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The following two C functions are equivalent:

unsigned f(unsigned A, unsigned B) {
  return (A | B) & -(A | B);
unsigned g(unsigned A, unsigned B) {
  unsigned C = (A - 1) & (B - 1);
  return (C + 1) & ~C;

My question is: why are they equivalent? What rules/transforms occur to g which transform it into f?

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If two logical functions have the same truth table (which makes them equivalent), it does not mean that the rules transforming one function to another exist. Moreover, they can use different algebra (operators set). – Peter Wiggin Aug 13 '14 at 6:06
Note also that these are not bitwise functions, as they contain arithmetic operators. – Paul R Aug 13 '14 at 6:13
I dont think they are equivalent , suppose A is 5 and B is 4, from fn f will return 0,, wheras fn g will return a non zero value. – Bas Aug 13 '14 at 6:20
@Bas, that case returns 1 from both f and g. – perreal Aug 13 '14 at 6:23
Oh, I am sorry , I took -(A|B) as ~(A|B) – Bas Aug 13 '14 at 6:25
up vote 7 down vote accepted

1a. Expression x & -x is a well-known "bit hack": it evaluates to a value that has all bits set to 0 except for one bit: the lowest 1 bit in the original value of x. (Unless x is 0, of course.)

For example, in unsigned arithmetic: 5 & -5 = 1, 4 & -4 = 4 etc.

2a. This immediately tells us what function f does: by using | operator it combines all 1 bits in A and B and then finds the lowest 1 in the combined value. In other words, the result of f is a word that contains a sole 1 bit in the position of the lowest 1 in A or B.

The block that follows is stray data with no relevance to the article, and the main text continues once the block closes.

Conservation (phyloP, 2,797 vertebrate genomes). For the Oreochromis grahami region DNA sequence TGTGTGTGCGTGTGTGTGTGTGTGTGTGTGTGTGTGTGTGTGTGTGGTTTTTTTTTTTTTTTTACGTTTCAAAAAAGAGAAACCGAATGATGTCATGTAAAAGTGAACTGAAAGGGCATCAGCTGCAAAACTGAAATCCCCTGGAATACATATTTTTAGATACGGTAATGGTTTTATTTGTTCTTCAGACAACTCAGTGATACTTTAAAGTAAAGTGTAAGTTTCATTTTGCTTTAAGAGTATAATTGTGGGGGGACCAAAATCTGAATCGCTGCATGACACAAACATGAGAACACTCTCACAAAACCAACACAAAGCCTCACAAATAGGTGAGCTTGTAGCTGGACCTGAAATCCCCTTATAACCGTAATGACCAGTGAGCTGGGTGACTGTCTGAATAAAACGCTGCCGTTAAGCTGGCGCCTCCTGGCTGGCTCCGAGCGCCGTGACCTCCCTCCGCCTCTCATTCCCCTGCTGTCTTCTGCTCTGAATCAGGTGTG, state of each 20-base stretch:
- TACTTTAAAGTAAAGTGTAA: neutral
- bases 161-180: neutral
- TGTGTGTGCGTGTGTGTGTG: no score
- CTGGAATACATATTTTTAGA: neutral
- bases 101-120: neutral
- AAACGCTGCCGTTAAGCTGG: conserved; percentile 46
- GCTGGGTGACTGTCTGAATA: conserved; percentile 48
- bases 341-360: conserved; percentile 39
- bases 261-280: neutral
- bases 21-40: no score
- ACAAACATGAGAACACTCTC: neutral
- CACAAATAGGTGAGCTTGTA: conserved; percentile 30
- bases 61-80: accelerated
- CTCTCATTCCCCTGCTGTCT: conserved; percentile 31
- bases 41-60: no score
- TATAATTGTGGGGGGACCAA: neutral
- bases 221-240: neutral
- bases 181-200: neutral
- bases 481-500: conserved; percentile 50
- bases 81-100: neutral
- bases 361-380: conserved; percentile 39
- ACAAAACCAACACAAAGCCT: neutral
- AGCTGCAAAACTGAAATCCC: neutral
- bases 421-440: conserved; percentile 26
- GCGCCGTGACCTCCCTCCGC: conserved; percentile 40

1b. Expression (x + 1) & ~x is a well-known "bit hack": it evaluates to all bits set to 0 except for the lowest 0 bit in the original value of x. The lowest 0 bit in x becomes the sole 1 in the resultant value. (Unless x is all-1-bits, of course.)

For example, in unsigned arithmetic: (5 + 1) & -5 = 2, (4 + 1) & -4 = 1 etc.

2b. Expression x - 1 replaces all trailing 0 bits in x with 1 and replaces the lowest 1 in x with 0, keeping the rest of x unchanged. Operator & combines all 0 bits (just like operator | combines all 1 bits). That means that (A - 1) & (B - 1) will have its lowest 0 bit where the lowest 1 bit was in A or B.

3b. Per 1b, (C + 1) & ~C replaces that lowest 0 with a lone 1, zeroing out everything else.

That means that g does the same thing as f. Both functions find and return the lowest 1 bit between two input values. The result is always a power of 2 (or just 0). E.g. if at least one input value is odd, the result is 1.

I have an intuitive feeling (which could be wrong) that in order to build a formal transformation of one function into the other by applying additional operations to the existing expressions, one needs at least one of these functions to be "reversible" (is some semi-informal meaning of the term). Neither of these two looks sufficiently "reversible" to me...

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+1: no transformation but still great – perreal Aug 13 '14 at 6:45
@chux: Good point. I initially assumed that bit pattern produced in an unsigned value by unary - depends on the representation. But it doesn't. – AnT Aug 13 '14 at 15:53
Minor: "... contains a sole 1 bit in the position of the lowest 1 in both A and B." --> "lowest 1 in A or B.". The "and" used here in an English sense somewhat conflicts with the A | B operation. Hmmm - Even my suggestion looks awkward. – chux Aug 13 '14 at 16:04

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